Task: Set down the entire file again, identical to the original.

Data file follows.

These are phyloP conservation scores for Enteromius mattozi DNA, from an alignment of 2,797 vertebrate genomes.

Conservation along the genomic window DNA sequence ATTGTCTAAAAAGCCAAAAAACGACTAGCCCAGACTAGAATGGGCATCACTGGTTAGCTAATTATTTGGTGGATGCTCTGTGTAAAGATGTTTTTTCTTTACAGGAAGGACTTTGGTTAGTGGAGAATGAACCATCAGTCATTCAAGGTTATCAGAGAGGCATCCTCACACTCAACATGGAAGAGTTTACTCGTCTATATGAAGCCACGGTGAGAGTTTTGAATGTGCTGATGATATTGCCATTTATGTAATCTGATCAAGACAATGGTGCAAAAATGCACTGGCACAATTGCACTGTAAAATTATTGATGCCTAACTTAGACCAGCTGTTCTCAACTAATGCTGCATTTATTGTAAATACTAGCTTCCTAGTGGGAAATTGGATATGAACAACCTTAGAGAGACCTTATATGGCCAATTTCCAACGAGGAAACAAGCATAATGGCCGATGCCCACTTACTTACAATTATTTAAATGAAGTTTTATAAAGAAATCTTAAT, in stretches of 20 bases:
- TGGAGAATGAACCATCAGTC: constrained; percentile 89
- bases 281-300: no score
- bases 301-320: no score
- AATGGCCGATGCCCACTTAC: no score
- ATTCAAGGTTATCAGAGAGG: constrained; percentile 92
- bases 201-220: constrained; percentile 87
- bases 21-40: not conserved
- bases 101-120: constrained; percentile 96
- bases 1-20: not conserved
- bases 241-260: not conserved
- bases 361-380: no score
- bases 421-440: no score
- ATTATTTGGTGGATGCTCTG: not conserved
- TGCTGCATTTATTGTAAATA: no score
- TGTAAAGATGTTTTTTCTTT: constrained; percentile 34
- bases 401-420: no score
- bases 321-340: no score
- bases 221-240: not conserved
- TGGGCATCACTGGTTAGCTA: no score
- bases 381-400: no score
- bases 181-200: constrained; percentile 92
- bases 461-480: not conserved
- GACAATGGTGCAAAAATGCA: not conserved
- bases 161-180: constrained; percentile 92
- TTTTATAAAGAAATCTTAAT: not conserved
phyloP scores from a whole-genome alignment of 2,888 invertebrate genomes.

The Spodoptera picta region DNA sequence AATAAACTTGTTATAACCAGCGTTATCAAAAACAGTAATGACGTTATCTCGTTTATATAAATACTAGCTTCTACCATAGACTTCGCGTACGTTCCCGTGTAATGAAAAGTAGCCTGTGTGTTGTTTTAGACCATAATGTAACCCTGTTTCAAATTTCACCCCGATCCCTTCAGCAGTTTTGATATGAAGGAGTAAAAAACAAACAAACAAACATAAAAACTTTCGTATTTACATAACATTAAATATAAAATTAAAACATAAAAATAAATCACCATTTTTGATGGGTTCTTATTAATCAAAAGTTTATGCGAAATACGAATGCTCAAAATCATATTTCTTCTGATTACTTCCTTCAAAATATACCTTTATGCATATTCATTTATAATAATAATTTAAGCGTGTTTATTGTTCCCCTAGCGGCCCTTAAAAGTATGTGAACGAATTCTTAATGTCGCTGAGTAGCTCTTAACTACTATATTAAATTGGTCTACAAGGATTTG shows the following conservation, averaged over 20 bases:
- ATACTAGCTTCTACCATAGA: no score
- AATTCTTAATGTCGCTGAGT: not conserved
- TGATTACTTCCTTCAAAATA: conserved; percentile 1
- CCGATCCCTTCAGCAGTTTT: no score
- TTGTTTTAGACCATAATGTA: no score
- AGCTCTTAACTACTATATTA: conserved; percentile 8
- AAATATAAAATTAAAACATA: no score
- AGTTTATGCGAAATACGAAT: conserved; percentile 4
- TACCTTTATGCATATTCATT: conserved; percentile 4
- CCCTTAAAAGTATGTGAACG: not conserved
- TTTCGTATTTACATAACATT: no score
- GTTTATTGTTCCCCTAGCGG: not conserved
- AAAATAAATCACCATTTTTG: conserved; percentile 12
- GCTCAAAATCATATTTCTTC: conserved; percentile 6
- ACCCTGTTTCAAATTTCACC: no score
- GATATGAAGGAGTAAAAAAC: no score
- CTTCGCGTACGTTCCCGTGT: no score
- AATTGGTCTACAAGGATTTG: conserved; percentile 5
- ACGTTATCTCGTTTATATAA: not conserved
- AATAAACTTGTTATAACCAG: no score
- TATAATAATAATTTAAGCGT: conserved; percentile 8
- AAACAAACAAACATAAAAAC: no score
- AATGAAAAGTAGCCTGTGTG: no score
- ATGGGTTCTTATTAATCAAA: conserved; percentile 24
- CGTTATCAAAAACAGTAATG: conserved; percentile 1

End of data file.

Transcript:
These are phyloP conservation scores for Enteromius mattozi DNA, from an alignment of 2,797 vertebrate genomes.

Conservation along the genomic window DNA sequence ATTGTCTAAAAAGCCAAAAAACGACTAGCCCAGACTAGAATGGGCATCACTGGTTAGCTAATTATTTGGTGGATGCTCTGTGTAAAGATGTTTTTTCTTTACAGGAAGGACTTTGGTTAGTGGAGAATGAACCATCAGTCATTCAAGGTTATCAGAGAGGCATCCTCACACTCAACATGGAAGAGTTTACTCGTCTATATGAAGCCACGGTGAGAGTTTTGAATGTGCTGATGATATTGCCATTTATGTAATCTGATCAAGACAATGGTGCAAAAATGCACTGGCACAATTGCACTGTAAAATTATTGATGCCTAACTTAGACCAGCTGTTCTCAACTAATGCTGCATTTATTGTAAATACTAGCTTCCTAGTGGGAAATTGGATATGAACAACCTTAGAGAGACCTTATATGGCCAATTTCCAACGAGGAAACAAGCATAATGGCCGATGCCCACTTACTTACAATTATTTAAATGAAGTTTTATAAAGAAATCTTAAT, in stretches of 20 bases:
- TGGAGAATGAACCATCAGTC: constrained; percentile 89
- bases 281-300: no score
- bases 301-320: no score
- AATGGCCGATGCCCACTTAC: no score
- ATTCAAGGTTATCAGAGAGG: constrained; percentile 92
- bases 201-220: constrained; percentile 87
- bases 21-40: not conserved
- bases 101-120: constrained; percentile 96
- bases 1-20: not conserved
- bases 241-260: not conserved
- bases 361-380: no score
- bases 421-440: no score
- ATTATTTGGTGGATGCTCTG: not conserved
- TGCTGCATTTATTGTAAATA: no score
- TGTAAAGATGTTTTTTCTTT: constrained; percentile 34
- bases 401-420: no score
- bases 321-340: no score
- bases 221-240: not conserved
- TGGGCATCACTGGTTAGCTA: no score
- bases 381-400: no score
- bases 181-200: constrained; percentile 92
- bases 461-480: not conserved
- GACAATGGTGCAAAAATGCA: not conserved
- bases 161-180: constrained; percentile 92
- TTTTATAAAGAAATCTTAAT: not conserved
phyloP scores from a whole-genome alignment of 2,888 invertebrate genomes.

The Spodoptera picta region DNA sequence AATAAACTTGTTATAACCAGCGTTATCAAAAACAGTAATGACGTTATCTCGTTTATATAAATACTAGCTTCTACCATAGACTTCGCGTACGTTCCCGTGTAATGAAAAGTAGCCTGTGTGTTGTTTTAGACCATAATGTAACCCTGTTTCAAATTTCACCCCGATCCCTTCAGCAGTTTTGATATGAAGGAGTAAAAAACAAACAAACAAACATAAAAACTTTCGTATTTACATAACATTAAATATAAAATTAAAACATAAAAATAAATCACCATTTTTGATGGGTTCTTATTAATCAAAAGTTTATGCGAAATACGAATGCTCAAAATCATATTTCTTCTGATTACTTCCTTCAAAATATACCTTTATGCATATTCATTTATAATAATAATTTAAGCGTGTTTATTGTTCCCCTAGCGGCCCTTAAAAGTATGTGAACGAATTCTTAATGTCGCTGAGTAGCTCTTAACTACTATATTAAATTGGTCTACAAGGATTTG shows the following conservation, averaged over 20 bases:
- ATACTAGCTTCTACCATAGA: no score
- AATTCTTAATGTCGCTGAGT: not conserved
- TGATTACTTCCTTCAAAATA: conserved; percentile 1
- CCGATCCCTTCAGCAGTTTT: no score
- TTGTTTTAGACCATAATGTA: no score
- AGCTCTTAACTACTATATTA: conserved; percentile 8
- AAATATAAAATTAAAACATA: no score
- AGTTTATGCGAAATACGAAT: conserved; percentile 4
- TACCTTTATGCATATTCATT: conserved; percentile 4
- CCCTTAAAAGTATGTGAACG: not conserved
- TTTCGTATTTACATAACATT: no score
- GTTTATTGTTCCCCTAGCGG: not conserved
- AAAATAAATCACCATTTTTG: conserved; percentile 12
- GCTCAAAATCATATTTCTTC: conserved; percentile 6
- ACCCTGTTTCAAATTTCACC: no score
- GATATGAAGGAGTAAAAAAC: no score
- CTTCGCGTACGTTCCCGTGT: no score
- AATTGGTCTACAAGGATTTG: conserved; percentile 5
- ACGTTATCTCGTTTATATAA: not conserved
- AATAAACTTGTTATAACCAG: no score
- TATAATAATAATTTAAGCGT: conserved; percentile 8
- AAACAAACAAACATAAAAAC: no score
- AATGAAAAGTAGCCTGTGTG: no score
- ATGGGTTCTTATTAATCAAA: conserved; percentile 24
- CGTTATCAAAAACAGTAATG: conserved; percentile 1